Owing to the indisposition of the scheduled speaker the advertised talk "The Development of the Police Force" was replaced, at short notice, by a talk given by Mr Ned Williams entitled "The History of the CO-OP". The talk, which was illustrated with an interesting selection of photographic slides, dealt with the formation of what came to be known as Co-operative Wholesale Society, the CWS or just the Co-op.
As a result of mechanisation during the industrial revolution more and more skilled workers were forced into poverty therefore a number of men in Rochdale joined together in 1844 in order to buy in bulk, and therefore obtain more cheaply, the necessities of life. They called themselves the Rochdale Society of Equitable Pioneers and they opened a store in Toad Lane in Rochdale. Their venture was a great success and was copied in other towns and cities. Within ten years The British Co-operative Movement had grown to over a thousand members.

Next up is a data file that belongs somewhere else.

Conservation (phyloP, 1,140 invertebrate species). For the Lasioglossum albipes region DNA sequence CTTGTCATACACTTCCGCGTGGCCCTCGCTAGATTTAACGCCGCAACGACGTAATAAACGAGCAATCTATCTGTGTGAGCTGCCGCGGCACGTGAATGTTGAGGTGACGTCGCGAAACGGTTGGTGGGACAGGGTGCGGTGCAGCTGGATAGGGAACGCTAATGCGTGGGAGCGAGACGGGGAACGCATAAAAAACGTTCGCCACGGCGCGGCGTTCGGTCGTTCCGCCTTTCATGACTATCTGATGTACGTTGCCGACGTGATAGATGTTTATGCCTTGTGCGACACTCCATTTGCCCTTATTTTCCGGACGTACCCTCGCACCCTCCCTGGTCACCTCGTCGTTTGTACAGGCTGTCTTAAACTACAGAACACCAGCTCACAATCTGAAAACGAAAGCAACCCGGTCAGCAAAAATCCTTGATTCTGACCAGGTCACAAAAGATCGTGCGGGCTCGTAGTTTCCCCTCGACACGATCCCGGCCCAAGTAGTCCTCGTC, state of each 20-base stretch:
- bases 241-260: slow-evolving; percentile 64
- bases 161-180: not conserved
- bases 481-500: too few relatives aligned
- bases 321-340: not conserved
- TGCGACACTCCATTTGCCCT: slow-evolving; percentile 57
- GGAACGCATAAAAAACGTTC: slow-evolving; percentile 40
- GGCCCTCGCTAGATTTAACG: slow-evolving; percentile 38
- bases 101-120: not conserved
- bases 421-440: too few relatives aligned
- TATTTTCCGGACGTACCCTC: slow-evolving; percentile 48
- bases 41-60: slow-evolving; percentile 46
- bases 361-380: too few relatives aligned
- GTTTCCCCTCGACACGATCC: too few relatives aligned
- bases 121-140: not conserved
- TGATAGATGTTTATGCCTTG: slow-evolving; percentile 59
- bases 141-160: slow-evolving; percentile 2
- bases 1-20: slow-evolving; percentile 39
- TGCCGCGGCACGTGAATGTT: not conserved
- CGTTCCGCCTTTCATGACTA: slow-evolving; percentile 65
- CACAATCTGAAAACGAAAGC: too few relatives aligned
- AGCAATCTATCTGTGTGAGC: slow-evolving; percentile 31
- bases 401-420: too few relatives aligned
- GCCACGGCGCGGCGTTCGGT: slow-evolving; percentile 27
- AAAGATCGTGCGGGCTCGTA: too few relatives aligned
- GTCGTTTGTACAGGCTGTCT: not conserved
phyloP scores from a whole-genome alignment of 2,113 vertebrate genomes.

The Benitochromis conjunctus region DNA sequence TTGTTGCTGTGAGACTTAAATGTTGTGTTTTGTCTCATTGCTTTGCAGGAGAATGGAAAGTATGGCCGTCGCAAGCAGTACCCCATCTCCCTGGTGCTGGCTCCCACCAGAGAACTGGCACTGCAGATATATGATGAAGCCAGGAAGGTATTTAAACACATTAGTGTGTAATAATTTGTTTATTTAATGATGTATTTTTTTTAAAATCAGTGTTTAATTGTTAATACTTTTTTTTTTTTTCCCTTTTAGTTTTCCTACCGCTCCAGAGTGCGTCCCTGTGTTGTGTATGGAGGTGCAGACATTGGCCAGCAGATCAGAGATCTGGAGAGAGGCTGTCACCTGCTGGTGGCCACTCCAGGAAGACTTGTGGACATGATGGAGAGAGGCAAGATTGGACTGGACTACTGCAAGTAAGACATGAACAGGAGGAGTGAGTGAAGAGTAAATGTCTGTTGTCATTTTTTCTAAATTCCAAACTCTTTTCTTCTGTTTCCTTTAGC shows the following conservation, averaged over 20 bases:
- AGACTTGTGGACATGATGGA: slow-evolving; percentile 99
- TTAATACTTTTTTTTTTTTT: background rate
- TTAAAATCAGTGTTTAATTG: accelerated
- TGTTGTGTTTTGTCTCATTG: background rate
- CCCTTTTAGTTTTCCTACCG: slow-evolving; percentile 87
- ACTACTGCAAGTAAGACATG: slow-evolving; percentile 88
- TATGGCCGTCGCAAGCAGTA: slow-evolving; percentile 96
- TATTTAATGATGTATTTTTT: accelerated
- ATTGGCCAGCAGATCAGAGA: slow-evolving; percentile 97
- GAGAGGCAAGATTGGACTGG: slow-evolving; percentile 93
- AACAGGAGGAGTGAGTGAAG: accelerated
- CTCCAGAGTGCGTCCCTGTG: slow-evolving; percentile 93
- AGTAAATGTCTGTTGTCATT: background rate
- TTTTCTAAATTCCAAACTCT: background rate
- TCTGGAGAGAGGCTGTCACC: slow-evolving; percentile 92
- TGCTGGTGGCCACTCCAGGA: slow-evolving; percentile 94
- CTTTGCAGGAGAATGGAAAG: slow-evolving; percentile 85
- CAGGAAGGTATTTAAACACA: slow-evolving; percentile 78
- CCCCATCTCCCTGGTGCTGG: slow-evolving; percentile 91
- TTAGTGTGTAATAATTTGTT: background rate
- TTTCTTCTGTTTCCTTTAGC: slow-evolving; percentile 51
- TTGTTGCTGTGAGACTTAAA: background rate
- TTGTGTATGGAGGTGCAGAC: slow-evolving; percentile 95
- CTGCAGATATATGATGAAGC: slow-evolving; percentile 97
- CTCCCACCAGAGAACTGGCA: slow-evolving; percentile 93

Mr Williams encouraged discussion during the presentation, with members remembering their dividend numbers and the various Co-op shops they patronised. Many of the slides showed the high quality of some specially built C.W.S properties of later years although many have now been taken over by other businesses. The C.W.S eventually expanded to offer their "own brand" of products besides food. For example CWS cycles were manufactured here in Birmingham at the Federal Works, Kings Road, Tyseley.
Mr Williams finally discussed Co-op dividends and compared them with Loyalty Bonus Cards which are so prevalent today.